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Crocus Cyclamen coum Hellebore 'Merlin' Snowdrop Text and photos by Phillip Oliver, Dirt Therapy

Some Evergreen Shrubs

Mahonia repens (Creeping Mahonia)


I can never over-emphasize the importance of evergreen shrubs in the garden. Otherwise, you have nothing to look at during the winter months. Here are a few of my favorites.

Talk about a carefree plant! The PNW native Mahonia repens (Creeping Mahonia or Creeping Oregon Grape) requires nothing special and will even tolerate drought after it is established. I tend to think of this plant more as a groundcover but after many years (six to be exact - it was planted in April of 2017) it is beginning to look more like a low-growing shrub. The height is less than 2 feet tall. Growth tends to be more horizontal and it has spread 3-4 feet. Not a fast grower. Sun or part-shade.

The leaves are an attractive blue-green and they become tinged with red and purple when the weather is cooler.  Flowers have been sporadic but every year they increase. It usually blooms around April -


The flowers are then followed (around July) by the berries or "grapes" -



Osmanthus heterophyllus 'Goshiki' (False Holly)


Osmanthus heterophyllus 'Goshiki' looks very much like a holly - in fact, the common name is "False Holly" - false because it is in the olive family.  But to add even more confusion, it looks nothing like the other tea olives. The difference in hollies and this plant is that the leaves on hollies are set alternate from one another and they are opposite on this plant. As to why this tea olive looks very different from the other varieties of Osmanthus, I have no idea!

This seems to be a very popular plant in the Pacific Northwest. I see it in almost every garden I visit. It is common though only in abundance as the leaves on this plant are so attractive. 'Goshiki' means "five colors" in Japanese and I'm mentally trying to count the colors in the leaves. In early spring, the new growth appears red or reddish-brown, changing to creamy white and then a mixture of light and dark greens. My favorite thing about the tea olives is the intoxicating fragrance that comes in the fall. I've yet to see (or I should say "smell" as the flowers are miniscule) 'Goshiki' blooming.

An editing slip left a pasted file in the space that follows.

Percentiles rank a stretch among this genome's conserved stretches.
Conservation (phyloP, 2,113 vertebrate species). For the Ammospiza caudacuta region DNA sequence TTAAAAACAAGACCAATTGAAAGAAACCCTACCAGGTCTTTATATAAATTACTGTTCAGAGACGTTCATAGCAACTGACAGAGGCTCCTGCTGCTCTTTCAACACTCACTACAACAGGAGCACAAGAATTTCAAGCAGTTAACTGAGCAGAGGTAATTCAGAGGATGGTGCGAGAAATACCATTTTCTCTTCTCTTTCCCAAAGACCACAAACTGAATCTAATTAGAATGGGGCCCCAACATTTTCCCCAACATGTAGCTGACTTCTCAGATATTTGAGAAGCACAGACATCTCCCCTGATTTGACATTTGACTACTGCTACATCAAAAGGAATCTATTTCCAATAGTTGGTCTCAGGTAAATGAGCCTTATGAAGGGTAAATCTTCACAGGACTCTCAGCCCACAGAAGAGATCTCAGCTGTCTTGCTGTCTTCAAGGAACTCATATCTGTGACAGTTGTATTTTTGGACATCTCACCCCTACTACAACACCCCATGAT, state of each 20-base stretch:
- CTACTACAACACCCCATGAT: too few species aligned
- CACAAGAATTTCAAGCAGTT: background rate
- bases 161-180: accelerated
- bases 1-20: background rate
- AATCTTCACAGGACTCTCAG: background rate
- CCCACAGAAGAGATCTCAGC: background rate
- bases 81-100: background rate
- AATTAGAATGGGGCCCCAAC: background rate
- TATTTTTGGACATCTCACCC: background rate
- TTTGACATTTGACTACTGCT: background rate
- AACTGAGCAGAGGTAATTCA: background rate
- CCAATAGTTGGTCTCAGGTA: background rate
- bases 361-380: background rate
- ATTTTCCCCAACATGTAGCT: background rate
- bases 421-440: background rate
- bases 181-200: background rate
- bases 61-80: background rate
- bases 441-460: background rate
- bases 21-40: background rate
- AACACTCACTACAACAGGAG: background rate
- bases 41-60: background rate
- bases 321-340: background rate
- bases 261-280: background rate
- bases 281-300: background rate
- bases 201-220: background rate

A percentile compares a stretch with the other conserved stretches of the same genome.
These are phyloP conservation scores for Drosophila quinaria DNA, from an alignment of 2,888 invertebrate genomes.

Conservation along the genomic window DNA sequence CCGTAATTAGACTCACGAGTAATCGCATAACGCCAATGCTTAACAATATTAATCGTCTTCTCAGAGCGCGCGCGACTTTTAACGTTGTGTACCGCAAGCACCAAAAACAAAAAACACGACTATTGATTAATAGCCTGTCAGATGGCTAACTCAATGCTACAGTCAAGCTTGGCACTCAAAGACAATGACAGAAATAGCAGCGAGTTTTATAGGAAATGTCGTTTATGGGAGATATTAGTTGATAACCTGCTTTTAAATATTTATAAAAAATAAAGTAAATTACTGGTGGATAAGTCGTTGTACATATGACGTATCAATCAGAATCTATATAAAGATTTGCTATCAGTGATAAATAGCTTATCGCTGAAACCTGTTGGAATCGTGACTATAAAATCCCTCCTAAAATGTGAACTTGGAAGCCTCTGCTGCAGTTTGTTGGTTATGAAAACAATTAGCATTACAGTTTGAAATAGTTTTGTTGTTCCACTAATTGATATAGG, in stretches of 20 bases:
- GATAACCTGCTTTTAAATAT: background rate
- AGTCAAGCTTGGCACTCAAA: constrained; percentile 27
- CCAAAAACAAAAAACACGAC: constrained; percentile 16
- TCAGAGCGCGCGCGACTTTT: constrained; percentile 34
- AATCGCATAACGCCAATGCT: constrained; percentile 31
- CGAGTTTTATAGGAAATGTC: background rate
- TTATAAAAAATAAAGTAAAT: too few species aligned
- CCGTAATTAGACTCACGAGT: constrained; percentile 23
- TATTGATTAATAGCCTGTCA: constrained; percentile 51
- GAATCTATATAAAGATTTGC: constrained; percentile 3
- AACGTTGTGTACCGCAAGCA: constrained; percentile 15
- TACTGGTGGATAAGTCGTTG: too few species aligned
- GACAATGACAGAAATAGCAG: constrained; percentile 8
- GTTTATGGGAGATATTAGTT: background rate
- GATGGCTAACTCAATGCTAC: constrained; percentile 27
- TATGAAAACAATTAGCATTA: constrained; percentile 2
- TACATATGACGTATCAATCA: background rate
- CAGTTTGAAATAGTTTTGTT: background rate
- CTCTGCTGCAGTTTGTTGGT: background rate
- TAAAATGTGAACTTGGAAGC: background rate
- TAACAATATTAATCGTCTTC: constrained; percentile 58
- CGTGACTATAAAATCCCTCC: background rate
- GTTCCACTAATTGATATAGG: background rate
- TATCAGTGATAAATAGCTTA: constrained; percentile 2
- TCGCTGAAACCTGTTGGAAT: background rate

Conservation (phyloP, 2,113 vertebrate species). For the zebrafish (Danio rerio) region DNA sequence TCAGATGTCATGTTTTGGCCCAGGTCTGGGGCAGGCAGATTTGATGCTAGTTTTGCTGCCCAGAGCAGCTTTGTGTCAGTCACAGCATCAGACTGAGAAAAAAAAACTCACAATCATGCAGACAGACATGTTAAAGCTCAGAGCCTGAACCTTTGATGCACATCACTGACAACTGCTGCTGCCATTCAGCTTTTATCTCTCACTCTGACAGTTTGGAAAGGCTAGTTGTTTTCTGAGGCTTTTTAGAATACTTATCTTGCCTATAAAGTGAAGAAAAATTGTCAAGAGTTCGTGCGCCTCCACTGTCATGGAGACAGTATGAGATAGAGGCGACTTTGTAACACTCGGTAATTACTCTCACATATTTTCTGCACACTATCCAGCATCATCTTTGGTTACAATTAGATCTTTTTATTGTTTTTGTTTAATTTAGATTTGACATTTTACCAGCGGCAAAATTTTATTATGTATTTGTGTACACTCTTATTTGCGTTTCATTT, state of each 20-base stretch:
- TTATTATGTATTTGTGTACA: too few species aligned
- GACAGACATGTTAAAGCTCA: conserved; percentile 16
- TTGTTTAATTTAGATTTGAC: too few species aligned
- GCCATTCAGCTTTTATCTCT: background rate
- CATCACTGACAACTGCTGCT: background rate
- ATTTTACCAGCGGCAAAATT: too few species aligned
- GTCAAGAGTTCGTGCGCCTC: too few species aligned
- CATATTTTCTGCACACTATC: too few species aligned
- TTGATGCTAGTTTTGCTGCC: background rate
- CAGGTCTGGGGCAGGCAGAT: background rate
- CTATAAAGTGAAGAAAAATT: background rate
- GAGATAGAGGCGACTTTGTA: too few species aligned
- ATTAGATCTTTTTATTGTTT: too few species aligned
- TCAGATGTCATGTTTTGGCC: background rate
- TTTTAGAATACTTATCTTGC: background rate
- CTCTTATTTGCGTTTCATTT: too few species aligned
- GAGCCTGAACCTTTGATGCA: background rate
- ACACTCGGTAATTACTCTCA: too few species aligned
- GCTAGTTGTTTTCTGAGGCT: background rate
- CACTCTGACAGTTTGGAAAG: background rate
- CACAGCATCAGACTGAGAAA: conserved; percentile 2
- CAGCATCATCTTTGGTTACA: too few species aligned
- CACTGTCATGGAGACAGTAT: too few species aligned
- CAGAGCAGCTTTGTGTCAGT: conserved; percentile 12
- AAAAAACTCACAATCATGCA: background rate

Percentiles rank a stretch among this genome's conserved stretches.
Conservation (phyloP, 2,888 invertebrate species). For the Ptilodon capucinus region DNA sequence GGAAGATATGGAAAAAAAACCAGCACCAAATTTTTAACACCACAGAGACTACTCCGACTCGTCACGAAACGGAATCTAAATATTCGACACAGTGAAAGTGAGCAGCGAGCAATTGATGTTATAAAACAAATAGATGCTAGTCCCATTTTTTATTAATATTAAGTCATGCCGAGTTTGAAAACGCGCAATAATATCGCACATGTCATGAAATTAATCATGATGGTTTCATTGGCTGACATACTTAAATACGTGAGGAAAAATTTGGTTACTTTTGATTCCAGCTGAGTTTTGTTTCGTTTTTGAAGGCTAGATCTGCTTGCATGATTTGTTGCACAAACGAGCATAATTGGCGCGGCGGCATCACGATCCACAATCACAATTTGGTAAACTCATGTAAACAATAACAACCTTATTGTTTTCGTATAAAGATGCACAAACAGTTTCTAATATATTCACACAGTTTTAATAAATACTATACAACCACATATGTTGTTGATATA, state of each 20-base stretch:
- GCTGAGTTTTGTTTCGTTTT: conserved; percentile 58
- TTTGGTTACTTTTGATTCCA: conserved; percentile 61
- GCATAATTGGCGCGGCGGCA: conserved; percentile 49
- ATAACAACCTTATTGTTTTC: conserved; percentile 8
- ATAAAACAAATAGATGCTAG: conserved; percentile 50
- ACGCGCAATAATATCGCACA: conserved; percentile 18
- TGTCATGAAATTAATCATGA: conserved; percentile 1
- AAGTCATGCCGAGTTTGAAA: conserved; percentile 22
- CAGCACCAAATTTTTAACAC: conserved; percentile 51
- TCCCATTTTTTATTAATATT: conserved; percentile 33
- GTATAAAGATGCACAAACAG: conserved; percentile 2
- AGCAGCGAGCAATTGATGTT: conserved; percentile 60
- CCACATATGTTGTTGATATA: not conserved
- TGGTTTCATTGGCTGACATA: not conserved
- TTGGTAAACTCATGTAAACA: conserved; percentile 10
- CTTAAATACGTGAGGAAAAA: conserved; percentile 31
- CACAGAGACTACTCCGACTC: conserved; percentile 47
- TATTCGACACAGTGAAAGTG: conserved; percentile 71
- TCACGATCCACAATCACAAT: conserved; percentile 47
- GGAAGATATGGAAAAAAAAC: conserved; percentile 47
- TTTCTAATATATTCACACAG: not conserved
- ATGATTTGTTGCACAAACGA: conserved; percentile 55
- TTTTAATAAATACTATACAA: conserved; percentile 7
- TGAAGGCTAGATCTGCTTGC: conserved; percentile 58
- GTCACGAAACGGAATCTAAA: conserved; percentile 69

I've seen some very large specimens of this plant which makes you stop and wonder what you've planted in your small garden. When I say large, I mean about the size of a Volkswagen. I would not say I see that often and they respond well to pruning. Sun to partial shade is recommended. Ours get mostly shade and is situated underneath the big pink dogwood tree that was already here when we moved in. I see that I planted it the first summer we were here - July 1, 2016. That makes it seven years old and it is about five feet tall and six to seven feet wide. I've lightly sheared it a time or two.

Daphne 'Carol Mackie' covered in Japanese Maple leaves


One of the nicest things about gardening here is that Daphne is easy to grow. Of course, they need the right spot - I suggest partial shade, especially in the late afternoon.  I grew one daphne in Alabama and it survived and even bloomed but it never gained any dimension and then it promptly died. Sudden death is a common characteristic of daphne in any climate. Knowing that hopefully eases the pain and guilt when it happens to a gardener (It's not your fault!)

Euonymous albomarginatus


Euonymous albomarginatus is my favorite shrub that was left here by the prior owners. There were not a lot of plants here but the few that were still retained the tag from the nursery which was very helpful.  I don't think I've ever seen this one at the garden center where I work. It is a fantastic shrub. It always looks good, especially during the winter months. It is located in a mostly shady area and gets only dappled sun. It is about 4 feet tall and 3 feet wide. 

Juniper 'Daub's Frosted'
with Barberry 'Rose Glow' and
 Clematis montana 'Freda' on the fence, covered in frost.

When I was planting the strip outside the front fence along the street, I knew that I wanted some type of low-growing evergreen on both ends to anchor.  I impulsively chose Juniperus 'Daub's Frosted' and it has turned out to be a good decision. I've never had any trouble with it with the exception of it continuing to spread more than I would like. Descriptions say that it can spread out to 6 feet and that is certainly true. It has stayed very low, however, and it always looks attractive in any season.

Text and photos by Phillip Oliver, Dirt Therapy

Comments

  1. All nice choices, albeit not a one recommended for my climate :(

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  2. Beautiful, I love daphne and have killed a few. ha, nice to know I'm not completely responsible.

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  3. I LOVE evergreen shrubs!
    I want to enjoy my garden in winter as well, and it's only possible when there's plenty of visual interest left to carry one through the cold/wet season. Many deciduous trees look good when bare, but it's the evergreens that make the difference for me: dwarf conifers and junipers in particular.
    I had my eye on Osmanthus heterophyllus 'Goshiki' for a while, but I'm deterred by its spiky leafs.
    Your photo of "Daphne 'Carol Mackie' covered in Japanese Maple leaves" is stunning.
    Chavli

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  4. I need more evergreens, and I love all of the plants featured in your post. I must look for them, or something similar, for my North Texas climate.

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